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Topic: 30's stlye music

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  1. #1

    30's stlye music

    Has anyone written much music in the 30's stlye? Benny Goodman stlye?

    Thanks.

    Will

  2. #2

    Re: 30's stlye music

    Quote Originally Posted by wmusser
    Has anyone written much music in the 30's stlye? Benny Goodman stlye?

    Thanks.

    Will
    Some, just for learning purposes...what ya wanna know?

    Jim
    Jim Williams
    Professor of Capitalism
    N9EJR
    Indianapolis Brass Choir
    All Your Bass Sus&Short Are Belong to Us.

  3. #3

    Re: 30's stlye music

    Quote Originally Posted by wmusser View Post
    Has anyone written much music in the 30's stlye? Benny Goodman stlye?

    Thanks.

    Will
    IF you have a specific selection in mind - I may be able to help you. Early big-band, Paul Whitmann and the music of Noel Coward typically used three note triads and avoided the "fat sound" of the later 30's and 40's big bands. for example, Basie's style is straight ahead 4 or 5 part voicings per section with the trumpets often on top, trombones under them and saxes on the botrtom. Often the Bari Sax and, 1st tpt and 1st tbone played the same line in different octaves. When the voicing got too low for this, then there were overlaps, etc.

    there is no "plug in the notes" way of arranging this style. the best thing is listen and enulate. fortunately, if you have a good recording and a CD or record that lists players, at least you will know what to begin with. Some big bands used 2 tbones, some 3, and some 4. Saxophone sections, although fairly standardized, did vary from the typical 2-alto, 2-tenor, 1 bari set up. If you do use 5 saxe3s, do not fall into the trap of voicing the chord Alto1 - Alto 2 - Tenor 1- Tenor 2 -batri, from top to bottom. Many writers used Alto-tenor-alto-tenor, bari for the voicing top to bottom.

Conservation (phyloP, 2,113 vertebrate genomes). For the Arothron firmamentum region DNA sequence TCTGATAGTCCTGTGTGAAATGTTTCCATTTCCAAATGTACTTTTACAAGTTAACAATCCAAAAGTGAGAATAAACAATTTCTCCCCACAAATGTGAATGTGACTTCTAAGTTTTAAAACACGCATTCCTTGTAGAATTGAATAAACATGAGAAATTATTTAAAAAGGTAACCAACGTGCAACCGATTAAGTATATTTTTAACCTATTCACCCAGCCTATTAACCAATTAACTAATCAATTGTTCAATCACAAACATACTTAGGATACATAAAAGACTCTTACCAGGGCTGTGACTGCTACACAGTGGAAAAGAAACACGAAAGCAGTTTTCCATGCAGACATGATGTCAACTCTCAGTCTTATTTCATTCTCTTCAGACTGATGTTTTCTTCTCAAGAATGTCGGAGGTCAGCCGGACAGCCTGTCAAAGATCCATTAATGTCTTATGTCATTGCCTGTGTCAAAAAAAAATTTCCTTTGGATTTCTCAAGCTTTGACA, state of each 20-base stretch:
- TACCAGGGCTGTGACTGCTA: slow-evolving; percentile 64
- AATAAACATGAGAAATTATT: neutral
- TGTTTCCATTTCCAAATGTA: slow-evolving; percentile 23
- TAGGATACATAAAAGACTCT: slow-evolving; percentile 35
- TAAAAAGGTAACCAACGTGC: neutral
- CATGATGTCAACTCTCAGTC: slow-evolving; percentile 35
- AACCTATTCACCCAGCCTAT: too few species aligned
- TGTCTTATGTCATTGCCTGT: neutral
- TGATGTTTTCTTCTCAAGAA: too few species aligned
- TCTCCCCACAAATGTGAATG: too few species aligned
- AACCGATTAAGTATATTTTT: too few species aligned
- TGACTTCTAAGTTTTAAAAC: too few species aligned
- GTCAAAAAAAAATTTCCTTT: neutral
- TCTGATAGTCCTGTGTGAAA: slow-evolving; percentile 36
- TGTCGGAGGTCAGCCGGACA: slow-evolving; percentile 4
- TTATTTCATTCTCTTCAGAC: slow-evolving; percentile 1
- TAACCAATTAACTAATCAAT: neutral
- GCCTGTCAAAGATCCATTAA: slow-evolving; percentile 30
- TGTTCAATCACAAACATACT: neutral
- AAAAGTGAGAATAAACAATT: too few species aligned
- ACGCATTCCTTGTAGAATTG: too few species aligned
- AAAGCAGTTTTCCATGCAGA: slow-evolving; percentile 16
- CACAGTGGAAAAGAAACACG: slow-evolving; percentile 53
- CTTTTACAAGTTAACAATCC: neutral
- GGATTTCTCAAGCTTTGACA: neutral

Let me know if I can be of more help.

  4. #4

    Re: 30's stlye music

    I'd echo the "listen & emulate" advice.
    If your goal is to imitate Goodman's bands, thing of Maj6 chords where a leadsheet would just imply a triad, and think of dominant 7th chords with a #5 where the leadsheet shows v7. Think of "Don't Be That Way."

    Snor
    Jim Williams
    Professor of Capitalism
    N9EJR
    Indianapolis Brass Choir
    All Your Bass Sus&Short Are Belong to Us.

  5. #5

    Re: 30's stlye music

    snorlax maybe what you wrote was basic but its exactly what I needed something clicked

    anything you can add would be plus

  6. #6

    Re: 30's stlye music

    When writing melodic lines, keep them as diatonic as possible, minimizing passing notes. Chromaticism really came in later with the bebop era. Also, you'll want to keep the syncopations pretty simple as well. As has been suggested, listening is your best textbook. Once you get a real feel for the phrasing and harmonies, it will be easier to apply them to your music.
    Paul Baker
    Baker's Jazz And More
    Austin, Texas, USA
    www.bakersjazzandmore.com

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